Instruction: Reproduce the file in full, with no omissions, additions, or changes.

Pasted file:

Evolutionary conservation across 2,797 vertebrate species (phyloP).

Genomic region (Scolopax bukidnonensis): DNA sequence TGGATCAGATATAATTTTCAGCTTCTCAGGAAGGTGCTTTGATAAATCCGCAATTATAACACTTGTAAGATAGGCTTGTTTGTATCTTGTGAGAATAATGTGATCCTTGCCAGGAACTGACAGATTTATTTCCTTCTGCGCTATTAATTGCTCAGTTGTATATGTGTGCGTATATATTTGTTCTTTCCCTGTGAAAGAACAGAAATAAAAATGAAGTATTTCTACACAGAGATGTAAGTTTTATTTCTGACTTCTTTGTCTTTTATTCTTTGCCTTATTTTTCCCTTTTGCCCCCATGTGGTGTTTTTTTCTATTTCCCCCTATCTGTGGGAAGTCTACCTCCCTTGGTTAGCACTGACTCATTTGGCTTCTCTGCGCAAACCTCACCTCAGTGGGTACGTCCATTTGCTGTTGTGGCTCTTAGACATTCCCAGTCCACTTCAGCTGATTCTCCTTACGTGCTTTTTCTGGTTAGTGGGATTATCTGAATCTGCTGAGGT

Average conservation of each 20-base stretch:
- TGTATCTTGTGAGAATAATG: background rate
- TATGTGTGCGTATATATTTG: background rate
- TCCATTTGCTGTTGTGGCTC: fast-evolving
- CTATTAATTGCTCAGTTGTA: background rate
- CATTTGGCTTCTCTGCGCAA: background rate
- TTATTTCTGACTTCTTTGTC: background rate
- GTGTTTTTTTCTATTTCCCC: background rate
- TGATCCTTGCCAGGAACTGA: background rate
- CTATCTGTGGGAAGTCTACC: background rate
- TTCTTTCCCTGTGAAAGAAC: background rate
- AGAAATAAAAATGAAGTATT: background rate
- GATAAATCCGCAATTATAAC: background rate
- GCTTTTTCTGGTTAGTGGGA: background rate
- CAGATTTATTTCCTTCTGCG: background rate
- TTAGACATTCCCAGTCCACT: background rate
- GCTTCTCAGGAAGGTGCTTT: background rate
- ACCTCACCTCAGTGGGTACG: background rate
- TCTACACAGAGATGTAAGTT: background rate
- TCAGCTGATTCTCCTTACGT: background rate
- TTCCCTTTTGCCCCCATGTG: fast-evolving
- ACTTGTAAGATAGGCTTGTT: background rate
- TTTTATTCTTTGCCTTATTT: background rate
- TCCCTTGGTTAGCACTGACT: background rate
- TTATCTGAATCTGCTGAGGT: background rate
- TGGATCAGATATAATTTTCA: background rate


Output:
Evolutionary conservation across 2,797 vertebrate species (phyloP).

Genomic region (Scolopax bukidnonensis): DNA sequence TGGATCAGATATAATTTTCAGCTTCTCAGGAAGGTGCTTTGATAAATCCGCAATTATAACACTTGTAAGATAGGCTTGTTTGTATCTTGTGAGAATAATGTGATCCTTGCCAGGAACTGACAGATTTATTTCCTTCTGCGCTATTAATTGCTCAGTTGTATATGTGTGCGTATATATTTGTTCTTTCCCTGTGAAAGAACAGAAATAAAAATGAAGTATTTCTACACAGAGATGTAAGTTTTATTTCTGACTTCTTTGTCTTTTATTCTTTGCCTTATTTTTCCCTTTTGCCCCCATGTGGTGTTTTTTTCTATTTCCCCCTATCTGTGGGAAGTCTACCTCCCTTGGTTAGCACTGACTCATTTGGCTTCTCTGCGCAAACCTCACCTCAGTGGGTACGTCCATTTGCTGTTGTGGCTCTTAGACATTCCCAGTCCACTTCAGCTGATTCTCCTTACGTGCTTTTTCTGGTTAGTGGGATTATCTGAATCTGCTGAGGT

Average conservation of each 20-base stretch:
- TGTATCTTGTGAGAATAATG: background rate
- TATGTGTGCGTATATATTTG: background rate
- TCCATTTGCTGTTGTGGCTC: fast-evolving
- CTATTAATTGCTCAGTTGTA: background rate
- CATTTGGCTTCTCTGCGCAA: background rate
- TTATTTCTGACTTCTTTGTC: background rate
- GTGTTTTTTTCTATTTCCCC: background rate
- TGATCCTTGCCAGGAACTGA: background rate
- CTATCTGTGGGAAGTCTACC: background rate
- TTCTTTCCCTGTGAAAGAAC: background rate
- AGAAATAAAAATGAAGTATT: background rate
- GATAAATCCGCAATTATAAC: background rate
- GCTTTTTCTGGTTAGTGGGA: background rate
- CAGATTTATTTCCTTCTGCG: background rate
- TTAGACATTCCCAGTCCACT: background rate
- GCTTCTCAGGAAGGTGCTTT: background rate
- ACCTCACCTCAGTGGGTACG: background rate
- TCTACACAGAGATGTAAGTT: background rate
- TCAGCTGATTCTCCTTACGT: background rate
- TTCCCTTTTGCCCCCATGTG: fast-evolving
- ACTTGTAAGATAGGCTTGTT: background rate
- TTTTATTCTTTGCCTTATTT: background rate
- TCCCTTGGTTAGCACTGACT: background rate
- TTATCTGAATCTGCTGAGGT: background rate
- TGGATCAGATATAATTTTCA: background rate